Over time, more controversial photos appeared: people exiting sex shops, people being arrested. Once again, privacy laws in the United States are often unclear. Most privacy laws are rooted in the notion of the “expectation of privacy.” A clear-cut example is public bathrooms: They are technically a public place, but people have an expectation of privacy in the bathroom. As a result, taking photos of somebody in the bathroom is illegal.
Do you have an expectation of privacy when you enter a sex shop from a public street? What about when you are leaving an AA meeting? In a legal gray area like this, Google sensed the potential for serious trouble. So in 2008, Google Street View began to use automatic facial recognition software to blur faces in their Street View photos. This made people feel better, at least for a little while; it also lead to the Anonymous Gods.
What does face-blurring really accomplish?
When Google agreed to blur faces, it made people feel better. But let’s take a closer look at what it accomplishes. Let’s say you are using Google street view, and lo! And behold you suddenly see yourself in a street view photo. Let’s imagine, for the moment, this was before the automatic face blurring began. What is the actual risk to you?
Google Street View only takes snapshots—static images—so it can’t track your movements. It can only “catch you in the act,” as it were, when you are in a public place. Maybe you are leaving a sex shop. Maybe you are sunbathing nude and didn’t realize you were visible from the street. Maybe you are wearing a tacky tie. The most often cited “fear” that people express when talking about the invasion of privacy due to Google Street View is the fear of being embarrassed.
In 2007, Kevin Bankson, a staff attorney with the Electronic Frontier Foundation was reported as saying that “there’s definitely a privacy concern” with Google Street View, but then he added the very telling comment: “We don’t think what Google’s done here is necessarily illegal… it’s more that they’ve done something that’s really irresponsible and rude to people.”
The claim that being embarrassed on camera is a breach of privacy is dubious, at best. There is a dearly held tradition in the United States that it is not the government’s role to protect people from embarrassment. It is part of the freedom of speech protected by the First Amendment: The government cannot punish you for saying something merely because it might make someone feel awkward, and you can’t get the government to force someone to shut up just because their speech is making you uncomfortable. It is one of the reasons that the “right to be forgotten” movement in Europe has not picked up any steam in the United States—and never will.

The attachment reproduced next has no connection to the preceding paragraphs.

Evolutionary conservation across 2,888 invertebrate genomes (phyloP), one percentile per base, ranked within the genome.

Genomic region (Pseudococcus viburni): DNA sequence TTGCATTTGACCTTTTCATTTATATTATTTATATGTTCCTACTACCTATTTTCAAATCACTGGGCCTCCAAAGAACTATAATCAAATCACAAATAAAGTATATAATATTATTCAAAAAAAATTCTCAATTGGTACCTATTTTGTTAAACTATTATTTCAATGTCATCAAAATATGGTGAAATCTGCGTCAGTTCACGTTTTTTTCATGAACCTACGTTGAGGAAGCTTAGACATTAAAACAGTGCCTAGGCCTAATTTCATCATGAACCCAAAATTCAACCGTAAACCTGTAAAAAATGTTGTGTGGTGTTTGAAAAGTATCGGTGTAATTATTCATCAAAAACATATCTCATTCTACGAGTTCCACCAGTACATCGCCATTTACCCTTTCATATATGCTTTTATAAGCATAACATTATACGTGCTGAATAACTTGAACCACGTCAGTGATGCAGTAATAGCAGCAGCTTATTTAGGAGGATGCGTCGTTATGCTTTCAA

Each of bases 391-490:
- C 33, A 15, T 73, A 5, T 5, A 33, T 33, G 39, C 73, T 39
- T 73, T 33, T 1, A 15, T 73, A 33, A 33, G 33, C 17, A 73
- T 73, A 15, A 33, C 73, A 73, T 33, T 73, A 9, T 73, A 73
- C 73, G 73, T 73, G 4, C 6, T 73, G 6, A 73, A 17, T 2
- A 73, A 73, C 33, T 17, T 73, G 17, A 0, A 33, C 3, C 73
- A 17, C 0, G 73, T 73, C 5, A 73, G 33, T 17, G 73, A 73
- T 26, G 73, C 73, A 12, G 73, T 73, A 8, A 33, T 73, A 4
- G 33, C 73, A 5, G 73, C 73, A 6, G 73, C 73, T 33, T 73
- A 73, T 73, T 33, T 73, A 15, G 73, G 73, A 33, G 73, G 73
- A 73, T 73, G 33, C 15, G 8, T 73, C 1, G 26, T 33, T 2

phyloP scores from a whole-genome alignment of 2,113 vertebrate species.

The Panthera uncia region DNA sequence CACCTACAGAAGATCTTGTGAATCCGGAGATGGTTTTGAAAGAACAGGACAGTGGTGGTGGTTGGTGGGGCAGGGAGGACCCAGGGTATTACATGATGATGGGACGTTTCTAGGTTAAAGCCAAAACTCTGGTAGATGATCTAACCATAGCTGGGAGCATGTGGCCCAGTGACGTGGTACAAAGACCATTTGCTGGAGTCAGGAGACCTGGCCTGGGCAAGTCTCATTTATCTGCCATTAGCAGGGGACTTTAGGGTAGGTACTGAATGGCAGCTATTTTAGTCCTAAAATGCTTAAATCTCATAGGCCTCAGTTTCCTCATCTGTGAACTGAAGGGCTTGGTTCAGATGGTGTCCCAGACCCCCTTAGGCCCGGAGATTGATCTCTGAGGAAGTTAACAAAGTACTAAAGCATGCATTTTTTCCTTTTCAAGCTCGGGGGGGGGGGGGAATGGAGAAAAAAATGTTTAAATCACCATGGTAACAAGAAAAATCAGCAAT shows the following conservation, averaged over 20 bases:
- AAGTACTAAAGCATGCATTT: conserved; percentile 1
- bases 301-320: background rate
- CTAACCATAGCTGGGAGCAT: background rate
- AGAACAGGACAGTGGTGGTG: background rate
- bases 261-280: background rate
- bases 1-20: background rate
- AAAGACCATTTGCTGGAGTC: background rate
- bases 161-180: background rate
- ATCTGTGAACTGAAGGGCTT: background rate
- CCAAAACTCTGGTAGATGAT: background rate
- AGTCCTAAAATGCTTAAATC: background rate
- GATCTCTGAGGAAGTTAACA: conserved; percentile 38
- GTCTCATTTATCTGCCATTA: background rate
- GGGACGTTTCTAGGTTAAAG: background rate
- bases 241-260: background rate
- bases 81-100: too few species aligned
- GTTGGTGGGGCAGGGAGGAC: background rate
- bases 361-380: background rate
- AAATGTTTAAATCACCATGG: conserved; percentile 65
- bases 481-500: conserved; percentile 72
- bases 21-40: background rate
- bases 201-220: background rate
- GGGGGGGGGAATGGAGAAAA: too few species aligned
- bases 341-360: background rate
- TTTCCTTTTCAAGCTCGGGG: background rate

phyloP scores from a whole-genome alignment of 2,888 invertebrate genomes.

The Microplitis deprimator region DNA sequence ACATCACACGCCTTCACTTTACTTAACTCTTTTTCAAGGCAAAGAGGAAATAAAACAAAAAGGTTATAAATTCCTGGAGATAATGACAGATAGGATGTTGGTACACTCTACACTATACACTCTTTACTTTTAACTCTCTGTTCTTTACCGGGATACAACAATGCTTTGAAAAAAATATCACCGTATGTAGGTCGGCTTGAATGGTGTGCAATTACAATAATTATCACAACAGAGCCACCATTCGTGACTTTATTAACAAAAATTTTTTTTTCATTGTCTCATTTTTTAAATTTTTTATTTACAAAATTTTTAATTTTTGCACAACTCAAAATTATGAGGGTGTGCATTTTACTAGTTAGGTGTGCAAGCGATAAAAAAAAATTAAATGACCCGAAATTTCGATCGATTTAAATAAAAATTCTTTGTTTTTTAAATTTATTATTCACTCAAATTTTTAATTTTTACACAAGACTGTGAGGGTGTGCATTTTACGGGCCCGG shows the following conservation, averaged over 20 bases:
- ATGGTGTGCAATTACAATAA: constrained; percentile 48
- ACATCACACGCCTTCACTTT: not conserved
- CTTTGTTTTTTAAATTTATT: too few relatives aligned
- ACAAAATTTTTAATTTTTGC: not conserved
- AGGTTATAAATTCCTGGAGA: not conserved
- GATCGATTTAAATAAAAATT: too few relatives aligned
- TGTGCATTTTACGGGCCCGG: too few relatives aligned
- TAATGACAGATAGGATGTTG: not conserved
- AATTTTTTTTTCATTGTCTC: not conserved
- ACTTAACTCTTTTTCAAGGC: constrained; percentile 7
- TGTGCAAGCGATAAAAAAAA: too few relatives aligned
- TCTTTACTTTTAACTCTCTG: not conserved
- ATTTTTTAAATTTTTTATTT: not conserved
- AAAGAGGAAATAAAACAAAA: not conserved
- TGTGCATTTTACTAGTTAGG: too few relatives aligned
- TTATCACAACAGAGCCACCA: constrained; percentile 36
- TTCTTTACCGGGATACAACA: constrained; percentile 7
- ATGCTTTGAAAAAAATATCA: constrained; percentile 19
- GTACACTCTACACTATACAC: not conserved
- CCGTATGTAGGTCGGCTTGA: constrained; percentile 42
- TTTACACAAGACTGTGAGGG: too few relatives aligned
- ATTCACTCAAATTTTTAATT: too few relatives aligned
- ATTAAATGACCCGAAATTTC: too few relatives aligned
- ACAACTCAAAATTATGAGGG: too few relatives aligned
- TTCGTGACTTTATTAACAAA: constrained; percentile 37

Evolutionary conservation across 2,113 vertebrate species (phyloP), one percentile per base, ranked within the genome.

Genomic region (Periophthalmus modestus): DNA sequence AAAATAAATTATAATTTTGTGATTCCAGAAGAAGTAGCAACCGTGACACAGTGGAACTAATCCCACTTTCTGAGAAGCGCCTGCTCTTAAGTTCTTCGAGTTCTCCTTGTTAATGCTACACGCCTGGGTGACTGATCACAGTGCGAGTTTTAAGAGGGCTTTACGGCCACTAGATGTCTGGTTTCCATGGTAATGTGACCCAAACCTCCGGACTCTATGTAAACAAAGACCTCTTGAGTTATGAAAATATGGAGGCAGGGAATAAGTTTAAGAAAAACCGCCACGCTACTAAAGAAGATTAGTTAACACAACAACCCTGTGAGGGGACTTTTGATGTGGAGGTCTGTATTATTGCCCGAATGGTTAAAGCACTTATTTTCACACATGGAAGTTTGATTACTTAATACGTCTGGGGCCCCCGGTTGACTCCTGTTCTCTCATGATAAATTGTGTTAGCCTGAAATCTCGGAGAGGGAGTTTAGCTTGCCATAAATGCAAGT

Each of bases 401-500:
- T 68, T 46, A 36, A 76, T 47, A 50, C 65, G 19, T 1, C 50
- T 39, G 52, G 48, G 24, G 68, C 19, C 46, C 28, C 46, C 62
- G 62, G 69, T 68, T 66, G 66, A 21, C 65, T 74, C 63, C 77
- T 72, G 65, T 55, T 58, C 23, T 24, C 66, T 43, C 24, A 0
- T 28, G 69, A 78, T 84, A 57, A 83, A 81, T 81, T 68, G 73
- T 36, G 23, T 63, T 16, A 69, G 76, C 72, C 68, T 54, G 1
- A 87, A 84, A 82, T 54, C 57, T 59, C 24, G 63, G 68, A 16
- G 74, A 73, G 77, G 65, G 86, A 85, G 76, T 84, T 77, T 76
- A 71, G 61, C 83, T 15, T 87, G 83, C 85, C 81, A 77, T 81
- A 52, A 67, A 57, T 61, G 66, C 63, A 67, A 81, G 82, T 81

Google Street View might embarrass you, but that’s not really a “breach of privacy.” No matter how bad it feels, you don’t have a right to not be embarrassed.
Know the real enemy
The public is becoming more sophisticated about the distinction between being photographed on a public street, on the one hand, and true privacy invasions such as wiretapping, on the other. Numerous surveys have shown that a strong majority of people support surveillance cameras in public places even as disapproval and concern over NSA wiretapping increases. People are beginning to favor increased recording of public images, especially when the police are involved.
This doesn’t mean Google Street View is an innocent angel, of course. It still has some serious charges to face. Even after they agreed to blur faces, they began using elevated lenses that could see over fences, in clear violation of “Peeping Tom” and trespassing laws. They began illegally wiretapping wireless networks and collecting passwords and email as they drove down the street. They are going to have to answer for these clear violations of law.
But the practice of blurring your face on Google Street View is useless. It is worse than useless, actually—it gives people a false sense of protection. It allows people to focus on the wrong things when they think about privacy. It allows people to obsess about embarrassment and facial recognition, when they should be worried about wiretapping and real-time video-monitoring. As a practical matter, we would all be better off if Google stopped blurring faces on Google Street View. It’s the wrong battle to fight; it’s time to let it go.
Greg Stevens is a data scientist with over 20 years of hands-on experience with machine learning, predictive analytics, and related statistical methods. His research-driven essays tackle issues in pop culture, politics, and science. He also hosts a YouTube channel.